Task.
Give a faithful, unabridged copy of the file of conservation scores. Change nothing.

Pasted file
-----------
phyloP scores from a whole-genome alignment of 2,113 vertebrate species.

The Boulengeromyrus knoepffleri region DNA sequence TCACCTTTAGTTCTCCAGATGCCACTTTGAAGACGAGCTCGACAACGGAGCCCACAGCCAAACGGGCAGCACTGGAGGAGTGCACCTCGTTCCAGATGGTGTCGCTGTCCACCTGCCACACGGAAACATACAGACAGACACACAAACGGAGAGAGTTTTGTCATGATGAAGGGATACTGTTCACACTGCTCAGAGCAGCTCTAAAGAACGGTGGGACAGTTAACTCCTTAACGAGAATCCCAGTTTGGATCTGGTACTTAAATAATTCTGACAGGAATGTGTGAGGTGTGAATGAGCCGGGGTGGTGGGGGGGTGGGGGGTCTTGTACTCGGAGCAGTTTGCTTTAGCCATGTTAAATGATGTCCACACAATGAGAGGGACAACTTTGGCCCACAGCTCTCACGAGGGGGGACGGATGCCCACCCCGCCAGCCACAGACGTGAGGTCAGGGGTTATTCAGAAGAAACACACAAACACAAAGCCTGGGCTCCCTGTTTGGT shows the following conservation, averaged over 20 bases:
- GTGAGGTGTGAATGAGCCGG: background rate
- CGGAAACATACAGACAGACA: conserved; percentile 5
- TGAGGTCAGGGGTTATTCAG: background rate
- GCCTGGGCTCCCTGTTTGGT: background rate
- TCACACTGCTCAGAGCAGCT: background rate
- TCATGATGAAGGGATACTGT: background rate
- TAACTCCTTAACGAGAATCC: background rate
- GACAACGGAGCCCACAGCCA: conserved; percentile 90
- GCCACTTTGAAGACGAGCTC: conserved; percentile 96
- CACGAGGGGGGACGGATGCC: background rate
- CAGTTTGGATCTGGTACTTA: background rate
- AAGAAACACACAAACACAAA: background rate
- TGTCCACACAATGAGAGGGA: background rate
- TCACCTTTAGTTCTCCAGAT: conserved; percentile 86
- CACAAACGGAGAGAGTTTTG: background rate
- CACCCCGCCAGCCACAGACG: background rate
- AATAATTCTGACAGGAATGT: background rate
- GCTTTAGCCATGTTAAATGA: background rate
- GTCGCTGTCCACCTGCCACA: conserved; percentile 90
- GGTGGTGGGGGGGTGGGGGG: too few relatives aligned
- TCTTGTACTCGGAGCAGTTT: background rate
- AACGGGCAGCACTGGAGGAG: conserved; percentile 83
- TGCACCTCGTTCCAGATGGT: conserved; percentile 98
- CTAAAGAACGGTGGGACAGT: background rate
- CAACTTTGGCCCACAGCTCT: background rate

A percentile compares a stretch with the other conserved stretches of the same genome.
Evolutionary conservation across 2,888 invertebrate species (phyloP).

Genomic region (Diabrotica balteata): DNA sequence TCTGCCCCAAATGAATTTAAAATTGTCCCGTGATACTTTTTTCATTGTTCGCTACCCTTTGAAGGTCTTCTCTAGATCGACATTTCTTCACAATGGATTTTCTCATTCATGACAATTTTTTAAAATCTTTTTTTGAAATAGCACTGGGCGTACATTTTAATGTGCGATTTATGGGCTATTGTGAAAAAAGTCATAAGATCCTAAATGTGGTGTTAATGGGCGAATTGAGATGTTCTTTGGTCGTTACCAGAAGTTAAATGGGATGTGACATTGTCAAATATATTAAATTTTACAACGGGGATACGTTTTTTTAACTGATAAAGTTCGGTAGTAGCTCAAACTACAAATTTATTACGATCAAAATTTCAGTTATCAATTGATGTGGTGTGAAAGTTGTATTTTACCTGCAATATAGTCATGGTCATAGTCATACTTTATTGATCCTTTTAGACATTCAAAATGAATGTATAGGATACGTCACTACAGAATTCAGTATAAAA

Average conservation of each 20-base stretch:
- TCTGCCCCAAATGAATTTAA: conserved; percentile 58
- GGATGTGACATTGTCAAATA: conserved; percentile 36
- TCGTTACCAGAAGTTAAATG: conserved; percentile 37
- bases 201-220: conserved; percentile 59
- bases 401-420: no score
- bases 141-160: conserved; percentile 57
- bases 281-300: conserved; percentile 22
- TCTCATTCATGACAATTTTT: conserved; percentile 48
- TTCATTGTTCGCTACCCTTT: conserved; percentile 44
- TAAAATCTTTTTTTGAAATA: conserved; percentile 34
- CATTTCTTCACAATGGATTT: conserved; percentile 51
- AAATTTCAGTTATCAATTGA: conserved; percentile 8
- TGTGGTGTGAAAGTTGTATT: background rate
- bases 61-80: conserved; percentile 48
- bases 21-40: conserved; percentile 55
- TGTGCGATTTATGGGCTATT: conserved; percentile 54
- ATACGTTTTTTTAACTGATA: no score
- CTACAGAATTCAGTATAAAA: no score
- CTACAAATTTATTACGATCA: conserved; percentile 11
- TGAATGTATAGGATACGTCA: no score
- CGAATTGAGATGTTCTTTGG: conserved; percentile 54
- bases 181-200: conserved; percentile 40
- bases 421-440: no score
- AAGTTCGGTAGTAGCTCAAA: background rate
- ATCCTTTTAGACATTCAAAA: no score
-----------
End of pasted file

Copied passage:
phyloP scores from a whole-genome alignment of 2,113 vertebrate species.

The Boulengeromyrus knoepffleri region DNA sequence TCACCTTTAGTTCTCCAGATGCCACTTTGAAGACGAGCTCGACAACGGAGCCCACAGCCAAACGGGCAGCACTGGAGGAGTGCACCTCGTTCCAGATGGTGTCGCTGTCCACCTGCCACACGGAAACATACAGACAGACACACAAACGGAGAGAGTTTTGTCATGATGAAGGGATACTGTTCACACTGCTCAGAGCAGCTCTAAAGAACGGTGGGACAGTTAACTCCTTAACGAGAATCCCAGTTTGGATCTGGTACTTAAATAATTCTGACAGGAATGTGTGAGGTGTGAATGAGCCGGGGTGGTGGGGGGGTGGGGGGTCTTGTACTCGGAGCAGTTTGCTTTAGCCATGTTAAATGATGTCCACACAATGAGAGGGACAACTTTGGCCCACAGCTCTCACGAGGGGGGACGGATGCCCACCCCGCCAGCCACAGACGTGAGGTCAGGGGTTATTCAGAAGAAACACACAAACACAAAGCCTGGGCTCCCTGTTTGGT shows the following conservation, averaged over 20 bases:
- GTGAGGTGTGAATGAGCCGG: background rate
- CGGAAACATACAGACAGACA: conserved; percentile 5
- TGAGGTCAGGGGTTATTCAG: background rate
- GCCTGGGCTCCCTGTTTGGT: background rate
- TCACACTGCTCAGAGCAGCT: background rate
- TCATGATGAAGGGATACTGT: background rate
- TAACTCCTTAACGAGAATCC: background rate
- GACAACGGAGCCCACAGCCA: conserved; percentile 90
- GCCACTTTGAAGACGAGCTC: conserved; percentile 96
- CACGAGGGGGGACGGATGCC: background rate
- CAGTTTGGATCTGGTACTTA: background rate
- AAGAAACACACAAACACAAA: background rate
- TGTCCACACAATGAGAGGGA: background rate
- TCACCTTTAGTTCTCCAGAT: conserved; percentile 86
- CACAAACGGAGAGAGTTTTG: background rate
- CACCCCGCCAGCCACAGACG: background rate
- AATAATTCTGACAGGAATGT: background rate
- GCTTTAGCCATGTTAAATGA: background rate
- GTCGCTGTCCACCTGCCACA: conserved; percentile 90
- GGTGGTGGGGGGGTGGGGGG: too few relatives aligned
- TCTTGTACTCGGAGCAGTTT: background rate
- AACGGGCAGCACTGGAGGAG: conserved; percentile 83
- TGCACCTCGTTCCAGATGGT: conserved; percentile 98
- CTAAAGAACGGTGGGACAGT: background rate
- CAACTTTGGCCCACAGCTCT: background rate

A percentile compares a stretch with the other conserved stretches of the same genome.
Evolutionary conservation across 2,888 invertebrate species (phyloP).

Genomic region (Diabrotica balteata): DNA sequence TCTGCCCCAAATGAATTTAAAATTGTCCCGTGATACTTTTTTCATTGTTCGCTACCCTTTGAAGGTCTTCTCTAGATCGACATTTCTTCACAATGGATTTTCTCATTCATGACAATTTTTTAAAATCTTTTTTTGAAATAGCACTGGGCGTACATTTTAATGTGCGATTTATGGGCTATTGTGAAAAAAGTCATAAGATCCTAAATGTGGTGTTAATGGGCGAATTGAGATGTTCTTTGGTCGTTACCAGAAGTTAAATGGGATGTGACATTGTCAAATATATTAAATTTTACAACGGGGATACGTTTTTTTAACTGATAAAGTTCGGTAGTAGCTCAAACTACAAATTTATTACGATCAAAATTTCAGTTATCAATTGATGTGGTGTGAAAGTTGTATTTTACCTGCAATATAGTCATGGTCATAGTCATACTTTATTGATCCTTTTAGACATTCAAAATGAATGTATAGGATACGTCACTACAGAATTCAGTATAAAA

Average conservation of each 20-base stretch:
- TCTGCCCCAAATGAATTTAA: conserved; percentile 58
- GGATGTGACATTGTCAAATA: conserved; percentile 36
- TCGTTACCAGAAGTTAAATG: conserved; percentile 37
- bases 201-220: conserved; percentile 59
- bases 401-420: no score
- bases 141-160: conserved; percentile 57
- bases 281-300: conserved; percentile 22
- TCTCATTCATGACAATTTTT: conserved; percentile 48
- TTCATTGTTCGCTACCCTTT: conserved; percentile 44
- TAAAATCTTTTTTTGAAATA: conserved; percentile 34
- CATTTCTTCACAATGGATTT: conserved; percentile 51
- AAATTTCAGTTATCAATTGA: conserved; percentile 8
- TGTGGTGTGAAAGTTGTATT: background rate
- bases 61-80: conserved; percentile 48
- bases 21-40: conserved; percentile 55
- TGTGCGATTTATGGGCTATT: conserved; percentile 54
- ATACGTTTTTTTAACTGATA: no score
- CTACAGAATTCAGTATAAAA: no score
- CTACAAATTTATTACGATCA: conserved; percentile 11
- TGAATGTATAGGATACGTCA: no score
- CGAATTGAGATGTTCTTTGG: conserved; percentile 54
- bases 181-200: conserved; percentile 40
- bases 421-440: no score
- AAGTTCGGTAGTAGCTCAAA: background rate
- ATCCTTTTAGACATTCAAAA: no score